Speaking of Roman Mars… I think this episode represents well what I like so much about his podcast. A mix between a history class (who invented the Stethoscope?), a design review (how can you improve upon the original rolled up notebook?), modern culture (why do doctors wear their stethoscopes around their shoulders?), and a bunch of interesting interviews. Worth the 20 minutes.
I thought I had posted articles from Edge.org before, but apparently this is a first one! If you haven’t visited their website, you definitely should. Every year they post a broad question, and ask people from a wide range of scientific and technical fields to answer it. In 2013, the question was “What should we be worried about?” and Robert Sapolsky answered with “What really worries me is that it is so hard for virtually anyone to truly act as if there is no free will.” Go read his answer, and then more questions on Edge.
Another fight over public governance, funding, and what happens when… Wait, that’s the same description as the post right above, but here we’re talking about the federal government and funding scientific research.
At Northwestern, the “One Book” program tries to build community by sending incoming students a copy of a book before they arrive on campus. My year, it was The Immortal Life of Henrietta Lacks. This episode gives an overview of her story, and by interviewing her family members, and some of the scientists involved in the research that her case spawned. To be honest, I started the book that summer, but never finished it. I’ll get to it some day.
Microbiomes are interesting. It’s odd to think that so much of our life is defined by bacteria.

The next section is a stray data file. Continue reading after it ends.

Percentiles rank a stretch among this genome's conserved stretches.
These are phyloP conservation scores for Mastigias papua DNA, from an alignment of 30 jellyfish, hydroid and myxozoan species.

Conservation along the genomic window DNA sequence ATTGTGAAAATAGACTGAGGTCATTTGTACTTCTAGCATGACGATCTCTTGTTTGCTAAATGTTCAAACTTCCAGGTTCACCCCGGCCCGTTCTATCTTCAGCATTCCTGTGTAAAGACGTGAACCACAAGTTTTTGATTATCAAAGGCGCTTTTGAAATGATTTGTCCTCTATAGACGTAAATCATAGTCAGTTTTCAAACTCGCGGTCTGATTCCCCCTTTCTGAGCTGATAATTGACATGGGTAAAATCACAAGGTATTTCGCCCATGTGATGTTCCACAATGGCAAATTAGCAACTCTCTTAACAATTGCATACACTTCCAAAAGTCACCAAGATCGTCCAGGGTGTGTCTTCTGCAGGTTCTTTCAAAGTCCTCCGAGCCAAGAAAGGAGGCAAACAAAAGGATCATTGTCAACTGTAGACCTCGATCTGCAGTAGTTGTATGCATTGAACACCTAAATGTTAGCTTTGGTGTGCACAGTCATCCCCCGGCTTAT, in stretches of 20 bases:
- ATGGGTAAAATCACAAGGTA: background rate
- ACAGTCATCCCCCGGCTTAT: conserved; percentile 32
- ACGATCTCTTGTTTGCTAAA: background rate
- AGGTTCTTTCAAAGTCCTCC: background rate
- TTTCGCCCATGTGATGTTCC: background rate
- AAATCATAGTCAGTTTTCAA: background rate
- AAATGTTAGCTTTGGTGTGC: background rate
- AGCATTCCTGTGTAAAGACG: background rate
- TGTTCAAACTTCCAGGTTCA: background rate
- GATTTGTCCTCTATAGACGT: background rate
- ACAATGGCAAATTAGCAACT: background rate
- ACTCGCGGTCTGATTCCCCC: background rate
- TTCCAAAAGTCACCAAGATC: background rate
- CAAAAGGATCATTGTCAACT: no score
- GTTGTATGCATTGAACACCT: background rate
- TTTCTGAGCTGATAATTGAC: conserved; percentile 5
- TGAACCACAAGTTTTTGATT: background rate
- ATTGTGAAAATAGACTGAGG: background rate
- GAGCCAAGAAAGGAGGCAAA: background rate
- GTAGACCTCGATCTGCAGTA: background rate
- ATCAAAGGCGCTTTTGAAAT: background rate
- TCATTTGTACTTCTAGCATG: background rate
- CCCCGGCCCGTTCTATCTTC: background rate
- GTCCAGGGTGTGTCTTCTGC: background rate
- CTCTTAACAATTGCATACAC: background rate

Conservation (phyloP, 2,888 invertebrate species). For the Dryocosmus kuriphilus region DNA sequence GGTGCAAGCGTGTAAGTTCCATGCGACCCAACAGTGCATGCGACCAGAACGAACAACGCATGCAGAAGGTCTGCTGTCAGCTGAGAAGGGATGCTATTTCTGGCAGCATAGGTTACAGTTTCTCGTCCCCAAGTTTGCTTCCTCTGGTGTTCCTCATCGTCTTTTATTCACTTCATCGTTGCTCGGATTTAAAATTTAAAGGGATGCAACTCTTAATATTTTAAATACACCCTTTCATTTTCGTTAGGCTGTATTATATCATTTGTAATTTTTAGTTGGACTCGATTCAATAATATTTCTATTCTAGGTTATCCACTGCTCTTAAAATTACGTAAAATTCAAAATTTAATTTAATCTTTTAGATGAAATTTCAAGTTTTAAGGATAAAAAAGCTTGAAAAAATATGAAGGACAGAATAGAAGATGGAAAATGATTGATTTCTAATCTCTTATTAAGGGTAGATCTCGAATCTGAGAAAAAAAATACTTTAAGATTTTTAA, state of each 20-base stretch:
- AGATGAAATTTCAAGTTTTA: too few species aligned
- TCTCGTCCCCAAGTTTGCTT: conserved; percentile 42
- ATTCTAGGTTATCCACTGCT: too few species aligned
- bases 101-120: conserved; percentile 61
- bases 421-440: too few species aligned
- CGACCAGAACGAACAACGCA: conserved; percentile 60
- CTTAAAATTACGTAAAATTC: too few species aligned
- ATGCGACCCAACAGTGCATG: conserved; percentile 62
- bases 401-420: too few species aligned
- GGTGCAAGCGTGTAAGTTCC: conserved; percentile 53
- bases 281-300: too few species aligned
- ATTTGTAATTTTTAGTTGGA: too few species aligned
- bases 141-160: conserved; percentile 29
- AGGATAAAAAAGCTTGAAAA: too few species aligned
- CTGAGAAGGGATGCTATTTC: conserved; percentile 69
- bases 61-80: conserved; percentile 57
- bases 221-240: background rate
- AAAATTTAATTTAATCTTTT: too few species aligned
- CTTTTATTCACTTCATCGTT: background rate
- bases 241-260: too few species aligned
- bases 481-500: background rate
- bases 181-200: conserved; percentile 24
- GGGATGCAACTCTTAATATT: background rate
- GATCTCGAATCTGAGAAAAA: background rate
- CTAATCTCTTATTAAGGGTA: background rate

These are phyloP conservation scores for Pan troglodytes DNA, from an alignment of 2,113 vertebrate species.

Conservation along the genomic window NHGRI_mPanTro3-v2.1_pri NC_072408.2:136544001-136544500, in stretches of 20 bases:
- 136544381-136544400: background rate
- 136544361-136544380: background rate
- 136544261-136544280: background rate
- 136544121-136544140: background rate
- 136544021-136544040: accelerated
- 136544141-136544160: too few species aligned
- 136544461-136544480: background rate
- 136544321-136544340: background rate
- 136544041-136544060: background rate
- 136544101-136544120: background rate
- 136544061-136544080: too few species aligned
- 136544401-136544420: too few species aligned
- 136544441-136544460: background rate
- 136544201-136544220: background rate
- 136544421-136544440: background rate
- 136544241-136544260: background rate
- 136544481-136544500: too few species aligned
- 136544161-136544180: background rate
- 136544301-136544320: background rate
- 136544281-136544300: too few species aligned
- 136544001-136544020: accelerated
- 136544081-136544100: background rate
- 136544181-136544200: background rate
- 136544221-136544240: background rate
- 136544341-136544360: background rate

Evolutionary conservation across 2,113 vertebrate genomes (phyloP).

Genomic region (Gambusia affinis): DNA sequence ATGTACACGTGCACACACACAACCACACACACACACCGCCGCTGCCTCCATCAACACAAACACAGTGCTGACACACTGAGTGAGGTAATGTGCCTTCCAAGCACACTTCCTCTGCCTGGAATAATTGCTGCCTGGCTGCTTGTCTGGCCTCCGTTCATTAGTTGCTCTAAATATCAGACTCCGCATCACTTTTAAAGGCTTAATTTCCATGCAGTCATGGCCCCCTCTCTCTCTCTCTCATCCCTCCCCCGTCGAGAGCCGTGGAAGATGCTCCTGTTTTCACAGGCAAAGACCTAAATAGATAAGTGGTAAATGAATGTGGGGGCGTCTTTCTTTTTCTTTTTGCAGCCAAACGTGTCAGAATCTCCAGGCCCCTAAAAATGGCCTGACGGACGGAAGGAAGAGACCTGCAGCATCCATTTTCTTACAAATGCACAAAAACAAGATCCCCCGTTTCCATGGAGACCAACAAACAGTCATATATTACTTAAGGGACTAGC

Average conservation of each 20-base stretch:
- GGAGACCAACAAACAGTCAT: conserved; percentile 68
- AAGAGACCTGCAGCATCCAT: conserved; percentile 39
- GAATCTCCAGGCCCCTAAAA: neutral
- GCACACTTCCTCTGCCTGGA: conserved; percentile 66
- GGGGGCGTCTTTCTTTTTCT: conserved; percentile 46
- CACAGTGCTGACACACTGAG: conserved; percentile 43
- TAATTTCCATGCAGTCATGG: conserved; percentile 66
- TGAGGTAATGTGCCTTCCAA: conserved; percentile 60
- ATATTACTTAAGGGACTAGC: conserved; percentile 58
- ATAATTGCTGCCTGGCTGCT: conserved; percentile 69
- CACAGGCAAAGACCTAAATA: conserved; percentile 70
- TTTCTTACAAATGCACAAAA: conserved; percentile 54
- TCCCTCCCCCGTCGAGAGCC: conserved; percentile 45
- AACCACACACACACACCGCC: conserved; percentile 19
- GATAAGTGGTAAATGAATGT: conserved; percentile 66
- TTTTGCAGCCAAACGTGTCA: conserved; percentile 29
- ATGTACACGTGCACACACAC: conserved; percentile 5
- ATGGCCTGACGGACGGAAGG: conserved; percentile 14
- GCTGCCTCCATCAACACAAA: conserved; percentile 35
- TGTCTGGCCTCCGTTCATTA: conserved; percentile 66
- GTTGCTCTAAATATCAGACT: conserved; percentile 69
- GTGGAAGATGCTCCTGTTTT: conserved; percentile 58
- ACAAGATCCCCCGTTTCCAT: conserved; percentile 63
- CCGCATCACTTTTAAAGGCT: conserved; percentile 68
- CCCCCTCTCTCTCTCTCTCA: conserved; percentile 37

I had never thought about the political implications about generating electricity at home. This episode discusses “net-metering,” or the billing mechanism that allows someone with PV panels on their roof to get credit for generating more electricity than they consume. How did it come about? Some guy plugged his PV panels into his meter, and it started going backwards!
I disagree with the author’s position, but thinking of when the problem of evil meets 21st century math and science is fascinating.
The cutting edge of biological research gets more interesting, and more scary, the more I learn about it. Researchers are uncovering really powerful building blocks, but we have very little understanding of the complex relationships in the whole system. The ethical considerations discussed in the last part of this episode are especially worth listening to.
The future exists, and we have a lot ahead of us. Let’s remember that.
I had never thought about how Philosophy is studied in such a different way than pretty much any other discipline. What does this tell us about how we should study science, or how we should teach mathematics?
I should make an effort and learn more about history and philosophy. We are solving different immediate problems, but ultimately trying to answer the same basic questions as those that came before us.
Lots of interesting tid bits on culture, and how our perception of the world changes over time. What will we look back in N years and think “wow, how were we so stupid”?
Had never thought about the fact that someone had to have introduced “average” into our culture. Another great episode from the 99pi team.
Yeah, its a post about pizza. To be more accurate, pizza + science.
Great analogy between natural science vs. religion and natural science vs. social science. As Noah points out, the idea of the “God of the Gaps” fits in quite well. I have long been a fan of Paul Davies and his take on the classic fight. Noah gives a good explanation for why they are, in a way, the same.
Recommended mostly for its first half, which talks about energy, evolution, and the origins of complex life. Another book to add to the list.